Again and again, we hear that the Hispanic population is disproportionately beset by the bugbears of poverty, obesity, Type 2 diabetes and lack of access to quality health coverage and insurance.
These unfortunate facts are indisputable. But what many people don’t realize is that, when it comes to the bottom line — that is, mortality — the news for Hispanics is good. Very good.
In the United States, Hispanics, despite their socio-economic hurdles, on average live longer than blacks by seven years, and whites by five years, says Dr. David Hayes-Bautista, a professor of medicine at UCLA.
“There’s something about being Latino that is good for their health,” Hayes-Bautista told HispanicBusiness.com, adding wryly: “Just think if we had access to health care.”
Widely known as the “Hispanic Paradox,” the phenomenon was discovered and coined by researchers decades ago.
Now, Hayes-Bautista is on the front lines trying to figure out why this is so.
“There’s something going on here,” he said. “Is it diet, is it family, is it spiritual, is it the Latino mind-body balance? I don’t know.”
In 2007, the Public Policy Institute of California found that the average lifespan of a Hispanic man in that state is 77.5 years, compared to 75.5 among white males and 68.6 among black males. The lifespan of Hispanic men was topped only by Asian men, whose average lifespan came in at 80.4.
In 2008, the National Center for Health Statistics released a study showing that the overall mortality rate for Hispanics in 2006 was 550 deaths per 100,000 people, compared to 778 for whites, and 1,001 for blacks.
Hayes-Bautista said that Hispanics in the United States are 35 percent less likely than whites to die of heart disease, and 40 percent less likely to develop cancer.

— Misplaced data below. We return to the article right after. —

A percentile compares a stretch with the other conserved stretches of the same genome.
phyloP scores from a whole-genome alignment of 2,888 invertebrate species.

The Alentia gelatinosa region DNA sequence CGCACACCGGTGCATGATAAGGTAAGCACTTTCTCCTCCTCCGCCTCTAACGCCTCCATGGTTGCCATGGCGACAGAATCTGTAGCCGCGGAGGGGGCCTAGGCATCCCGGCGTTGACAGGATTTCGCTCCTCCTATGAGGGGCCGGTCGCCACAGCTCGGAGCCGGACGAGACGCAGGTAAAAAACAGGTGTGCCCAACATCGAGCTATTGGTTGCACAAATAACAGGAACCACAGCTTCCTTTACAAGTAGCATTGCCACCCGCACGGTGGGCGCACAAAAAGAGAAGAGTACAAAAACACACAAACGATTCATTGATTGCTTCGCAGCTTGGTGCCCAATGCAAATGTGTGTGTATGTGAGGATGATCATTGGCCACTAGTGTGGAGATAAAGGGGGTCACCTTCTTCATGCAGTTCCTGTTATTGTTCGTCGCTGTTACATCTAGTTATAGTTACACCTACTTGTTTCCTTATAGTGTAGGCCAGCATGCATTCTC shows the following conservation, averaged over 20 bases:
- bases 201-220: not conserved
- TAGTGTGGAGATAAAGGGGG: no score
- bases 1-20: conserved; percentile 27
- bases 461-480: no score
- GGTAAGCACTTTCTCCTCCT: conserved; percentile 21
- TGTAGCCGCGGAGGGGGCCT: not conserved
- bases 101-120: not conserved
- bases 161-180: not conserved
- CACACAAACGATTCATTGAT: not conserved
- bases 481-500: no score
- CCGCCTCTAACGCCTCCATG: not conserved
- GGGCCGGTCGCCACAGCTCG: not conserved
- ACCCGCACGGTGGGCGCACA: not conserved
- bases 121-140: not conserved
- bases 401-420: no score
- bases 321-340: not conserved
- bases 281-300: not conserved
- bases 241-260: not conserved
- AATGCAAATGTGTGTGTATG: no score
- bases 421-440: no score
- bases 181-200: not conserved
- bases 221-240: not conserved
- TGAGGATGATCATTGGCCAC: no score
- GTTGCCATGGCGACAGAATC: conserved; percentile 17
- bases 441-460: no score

Immigration plays a factor, he said, albeit a small one.
Immigrants, he said, are far less likely than U.S. born Hispanics to smoke, drink, do drugs and contract sexually transmitted diseases. Similarly, he said, U.S.-born Hispanics with high levels of education also tend to avoid these high-risk behaviors and their consequences.
This might lead one to ask whether this means that Mexicans live healthier than Americans. Not so, according to the CIA World Factbook of 2008.
On that index, the life expectancy of Americans in 2008 reached 78 (a national record). For Mexicans, it was about 76.
However, Hayes-Bautista said the lifestyle in rural Mexico is much healthier than that of urban Mexico. What’s more, he says, the bulk of Hispanic immigrants in America hail from the rural pockets of Mexico.
Elena Rios, President and CEO of the National Hispanic Medical Association, said overall, the immigrant Hispanics are younger, and abide by healthier habits, than U.S. born Hispanics.
“With the immigrants, the first generation has healthier habits: less driving, less smoking, less fast foods, more walking,” she told HispanicBusiness.com. “As the second-generation Hispanic families happen, they pick up the Western — the American — lifestyle.”
As a result, Rios said she wants any healthcare reform package to include an educational component urging Hispanics to get back to their basics, such as traditional foods.
“It is important to have more prevention and education when they are younger, before they get into bad habits,” she said.
To read the full article click here.
Author: Rob Kuznia